Their Time Is Coming Soon.

August 12, 2008 at 5:59 pm (cool band alert, new releases, rock and roll)

In 2005 the Montreal band The High Dials released a pretty great album called War Of The Wakening Phantoms. It was a disc that opened strong with two great songs (“Holy Ground” and “Strandhill Sands”) and sealed the deal with a song that defies easy description, a 5-minute epic called “Our Time Is Coming Soon”.

I’ve written about “Our Time Is Coming Soon” here a few times over the years, but screw it, I’m gonna do it again. “Our Time Is Coming Soon” is absolutely, hands-down my favorite song of the 2000’s so far. The opening two chord riff sets the stage, like gale force winds presaging a hurricane. They go unconventional after the first chorus and head straight to a bridge before the second verse, and Rishi Dhir plays one of the most kick-ass sitar solos of all time there (I actually kind of hate the sitar; to my taste it sorta is Asia’s answer to Scotland’s bagpipes as far as “instruments that make me want to run away” go…so saying a sitar solo is “kick ass” is no faint praise.) By the time they get to the final vocal bridge the song is in full blazing glory, and you wonder how they’re going to end this cyclone–almost always when a song gets as epic as “Our Time Is Coming Soon” gets, the creative juice runs out on the conclusion and things go out perfunctorily at best, if you’re lucky. Not so on here, though: “Our Time Is Coming Soon” ends like a supernova; the snare fill that starts martial and ends up galloping just as a descending guitar figure drops in gets your pulse racing, and then the drums turn into Keith Moon and the sound goes maelstrom and when they finally take their feet off the gas and let the song end, you realize The High Dials have managed a song unlike almost anything else anyone has even attempted in the post-Nirvana rock years.

“Our Time Is Coming Soon” mp3

The High Dials got a lot of deserved good press for War Of The Wakening Phantoms, but I’m not sure that translated into moving units. After what seemed like a hectic and gruelling year of touring in the States and through Europe, the Dials seemed rather emotionally spent. They lost their secret weapon when Rishi Dhir decided to opt out of the group. 2006 and 2007 went by without hearing much from the group. Their website went dark. Rainbow Quartz, their US label, has updated their site about twice since last October. Reading tour diaries/blogs from guitarist/singer/songwriter Trevor Anderson–who seems a great guy, but also seemed mentally exhausted by the time Dhir had left the group–I figured I’d heard the last from this once-promising band.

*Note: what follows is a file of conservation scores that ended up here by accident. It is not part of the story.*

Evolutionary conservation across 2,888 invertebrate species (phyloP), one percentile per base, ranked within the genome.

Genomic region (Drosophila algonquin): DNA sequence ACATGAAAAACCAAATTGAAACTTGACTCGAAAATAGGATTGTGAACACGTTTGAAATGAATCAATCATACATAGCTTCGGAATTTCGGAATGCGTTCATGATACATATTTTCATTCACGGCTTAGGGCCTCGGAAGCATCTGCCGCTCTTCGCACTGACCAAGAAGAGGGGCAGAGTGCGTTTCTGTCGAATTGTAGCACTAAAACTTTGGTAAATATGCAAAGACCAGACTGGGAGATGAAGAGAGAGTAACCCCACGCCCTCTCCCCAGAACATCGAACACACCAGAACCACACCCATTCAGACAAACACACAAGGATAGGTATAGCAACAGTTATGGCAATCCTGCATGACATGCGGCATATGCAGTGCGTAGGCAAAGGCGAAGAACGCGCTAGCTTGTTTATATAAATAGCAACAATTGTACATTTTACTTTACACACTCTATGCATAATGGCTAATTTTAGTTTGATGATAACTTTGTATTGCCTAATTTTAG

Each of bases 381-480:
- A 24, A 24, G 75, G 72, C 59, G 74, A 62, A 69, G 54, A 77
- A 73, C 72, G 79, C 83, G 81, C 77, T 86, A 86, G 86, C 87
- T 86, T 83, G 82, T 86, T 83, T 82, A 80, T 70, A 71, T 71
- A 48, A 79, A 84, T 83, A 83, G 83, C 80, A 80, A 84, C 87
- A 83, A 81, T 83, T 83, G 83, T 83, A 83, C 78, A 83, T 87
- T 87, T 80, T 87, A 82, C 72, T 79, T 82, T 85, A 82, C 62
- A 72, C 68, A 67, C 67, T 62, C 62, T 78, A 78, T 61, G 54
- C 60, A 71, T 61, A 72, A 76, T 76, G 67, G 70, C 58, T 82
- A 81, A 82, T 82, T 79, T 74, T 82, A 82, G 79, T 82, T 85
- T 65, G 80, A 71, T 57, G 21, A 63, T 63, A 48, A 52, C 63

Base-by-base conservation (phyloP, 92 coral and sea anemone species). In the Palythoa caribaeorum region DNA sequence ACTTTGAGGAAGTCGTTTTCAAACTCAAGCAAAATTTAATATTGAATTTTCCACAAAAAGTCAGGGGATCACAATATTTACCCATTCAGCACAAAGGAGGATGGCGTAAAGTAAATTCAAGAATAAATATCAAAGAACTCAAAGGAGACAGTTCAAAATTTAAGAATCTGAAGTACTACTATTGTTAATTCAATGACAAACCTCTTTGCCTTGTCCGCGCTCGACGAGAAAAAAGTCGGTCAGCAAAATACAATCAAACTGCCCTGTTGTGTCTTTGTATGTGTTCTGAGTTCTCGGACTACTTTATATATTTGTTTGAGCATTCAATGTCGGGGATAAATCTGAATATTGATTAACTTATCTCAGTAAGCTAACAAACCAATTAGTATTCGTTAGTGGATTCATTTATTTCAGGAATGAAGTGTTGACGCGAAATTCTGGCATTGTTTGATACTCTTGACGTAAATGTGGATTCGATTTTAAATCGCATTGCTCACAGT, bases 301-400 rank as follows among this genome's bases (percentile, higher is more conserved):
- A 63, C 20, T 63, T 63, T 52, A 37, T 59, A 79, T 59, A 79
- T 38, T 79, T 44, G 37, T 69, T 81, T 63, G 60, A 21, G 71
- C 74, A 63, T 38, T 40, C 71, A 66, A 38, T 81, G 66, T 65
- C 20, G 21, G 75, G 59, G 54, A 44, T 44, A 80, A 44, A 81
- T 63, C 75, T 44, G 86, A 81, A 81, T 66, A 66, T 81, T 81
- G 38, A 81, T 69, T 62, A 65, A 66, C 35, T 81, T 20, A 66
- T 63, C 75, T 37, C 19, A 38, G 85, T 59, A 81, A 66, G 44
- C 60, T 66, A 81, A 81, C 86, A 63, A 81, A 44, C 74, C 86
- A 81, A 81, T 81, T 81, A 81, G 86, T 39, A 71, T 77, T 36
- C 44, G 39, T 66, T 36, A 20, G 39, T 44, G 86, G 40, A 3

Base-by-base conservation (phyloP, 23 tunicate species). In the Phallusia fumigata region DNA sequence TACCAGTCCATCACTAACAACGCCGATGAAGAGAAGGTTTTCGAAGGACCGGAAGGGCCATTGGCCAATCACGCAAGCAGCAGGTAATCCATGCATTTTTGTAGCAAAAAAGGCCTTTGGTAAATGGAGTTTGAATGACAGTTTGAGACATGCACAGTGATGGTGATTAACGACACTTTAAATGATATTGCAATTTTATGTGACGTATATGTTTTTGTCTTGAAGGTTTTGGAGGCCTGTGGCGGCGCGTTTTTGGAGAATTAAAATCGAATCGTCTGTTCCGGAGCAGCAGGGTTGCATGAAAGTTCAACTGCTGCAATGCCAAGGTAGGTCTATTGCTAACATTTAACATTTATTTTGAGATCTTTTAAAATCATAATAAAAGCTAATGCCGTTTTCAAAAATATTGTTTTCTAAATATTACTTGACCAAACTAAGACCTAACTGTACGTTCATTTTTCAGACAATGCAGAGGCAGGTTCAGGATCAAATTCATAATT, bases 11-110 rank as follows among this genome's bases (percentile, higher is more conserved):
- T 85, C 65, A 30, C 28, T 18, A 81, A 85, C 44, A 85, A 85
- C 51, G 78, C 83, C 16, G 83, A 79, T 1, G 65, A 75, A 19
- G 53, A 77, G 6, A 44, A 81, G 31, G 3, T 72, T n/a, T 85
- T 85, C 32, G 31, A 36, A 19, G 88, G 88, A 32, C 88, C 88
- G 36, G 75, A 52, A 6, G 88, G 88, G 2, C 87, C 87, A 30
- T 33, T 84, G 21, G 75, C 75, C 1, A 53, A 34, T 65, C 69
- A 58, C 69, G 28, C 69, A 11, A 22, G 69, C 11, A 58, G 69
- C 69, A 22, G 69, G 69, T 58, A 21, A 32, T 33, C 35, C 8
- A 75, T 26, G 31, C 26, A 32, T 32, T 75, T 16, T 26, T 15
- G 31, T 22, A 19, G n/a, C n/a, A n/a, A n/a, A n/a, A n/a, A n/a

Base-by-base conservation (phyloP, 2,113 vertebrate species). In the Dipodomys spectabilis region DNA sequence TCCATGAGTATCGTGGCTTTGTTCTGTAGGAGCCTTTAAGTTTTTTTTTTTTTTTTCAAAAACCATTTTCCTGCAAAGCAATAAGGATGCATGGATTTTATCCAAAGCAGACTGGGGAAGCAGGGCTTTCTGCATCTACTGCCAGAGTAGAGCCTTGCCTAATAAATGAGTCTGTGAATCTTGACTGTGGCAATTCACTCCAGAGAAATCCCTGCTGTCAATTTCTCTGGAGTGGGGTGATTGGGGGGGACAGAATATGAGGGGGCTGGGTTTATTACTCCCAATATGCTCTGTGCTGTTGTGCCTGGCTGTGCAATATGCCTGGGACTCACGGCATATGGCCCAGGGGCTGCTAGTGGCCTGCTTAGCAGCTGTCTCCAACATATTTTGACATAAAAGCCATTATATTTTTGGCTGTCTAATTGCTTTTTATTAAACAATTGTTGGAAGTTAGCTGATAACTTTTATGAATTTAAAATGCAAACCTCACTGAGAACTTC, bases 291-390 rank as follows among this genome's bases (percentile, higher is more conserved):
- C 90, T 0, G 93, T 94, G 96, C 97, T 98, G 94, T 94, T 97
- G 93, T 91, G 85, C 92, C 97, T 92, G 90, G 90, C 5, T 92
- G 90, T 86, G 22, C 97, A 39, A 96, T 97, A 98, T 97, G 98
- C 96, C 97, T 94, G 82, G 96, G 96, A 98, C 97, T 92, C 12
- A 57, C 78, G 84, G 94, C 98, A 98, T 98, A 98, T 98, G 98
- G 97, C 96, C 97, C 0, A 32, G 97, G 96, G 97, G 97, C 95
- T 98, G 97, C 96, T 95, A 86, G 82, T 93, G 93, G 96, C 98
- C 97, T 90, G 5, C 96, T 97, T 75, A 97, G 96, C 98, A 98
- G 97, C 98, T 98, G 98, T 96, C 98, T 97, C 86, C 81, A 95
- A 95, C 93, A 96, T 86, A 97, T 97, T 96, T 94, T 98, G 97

Not so! Back in May, the Dials promised to start posting songs from a new album on their Myspace page. The new record–which will be a double album–is called Moon Country. They’ve got 6 songs up at Myspace, and hoo-boy…if these six songs are representative of what’s to come on the full album, we may have us a contender for album of the year here. The High Dials seemed to respond to losing a musical element like Dhir by opening up their sound and letting their talent run wild. The band’s debut album, A New Devotion is pretty nifty, but it has an almost claustrophobic retro psychedelic sound that induces a little too much listener fatigue if taken in large doses. Phantoms, the second album, shows them opening things up a bit, with nods to more modern dreampop sounds like Kitchens Of Distinction or Ride.

Moon Country, at least based on the evidence of these six songs, takes that hinted-at direction of Phantoms and runs with it. “Do The Memory Lapse” could be vintage For Against or less blippy New Order. “These Days Mean Nothing To Me” manages to be both psychedelic and still manage a Kitchens influence while walking a fine line between light and darkness (the airy harmony on the chorus that gives way to the angry guitar chug right after is wonderful!) “Cartoon Breakup” opens with wheezy Melon Collie synths and then manages to give you four glorious minutes of spectacular, timeless loveliness. “Open Up The Gates” is a nod to their lysergic side, but far more interesting than you’d ever expect a song that could be described as a psychedelic pop song to be.

The real stunner here though is a song called “Killer Of Dragons”, which sounds like nothing else The High Dials have ever done. It is a gorgeous, beautiful track that delivers on every promise and all the potential this band has ever shown. If there were any justice in the world, “Killer Of Dragons” would become the massive top ten hit it richly deserves to be, but probably won’t because it won’t get the push to radio and retail it deserves. Ah well.

In any event, Moon Country I think is still slated for a September release, at least in Canada. I can’t wait to hear the whole thing, either. Over their past two records, when people talk about The High Dials, they talk about who they sound like; on these new songs, the greatest accomplishment on display is that the Dials sound like no one else but themselves. Keep a sharp eye out for this’n.

The High Dials Myspace Page, where you can bliss out on these six slabs of rock greatness…


  1. steve scariano said,

    Hey Kid,Are you and I the only people out there who still care about these guys?

  2. Chris H. said,

    Nah, they’ll hopefully get a decent push north of the border, and a song like “Killer Of Dragons” seems like the kind of thing a Music Supervisor with sharp ears in Hollywood or Madison Avenue would jump all over for a film or commercial. (I’m a big believer in art and music as commerce, so I’m all for that happening. Musicians able to pay a few bills by actually making music is something that makes me very happy.)

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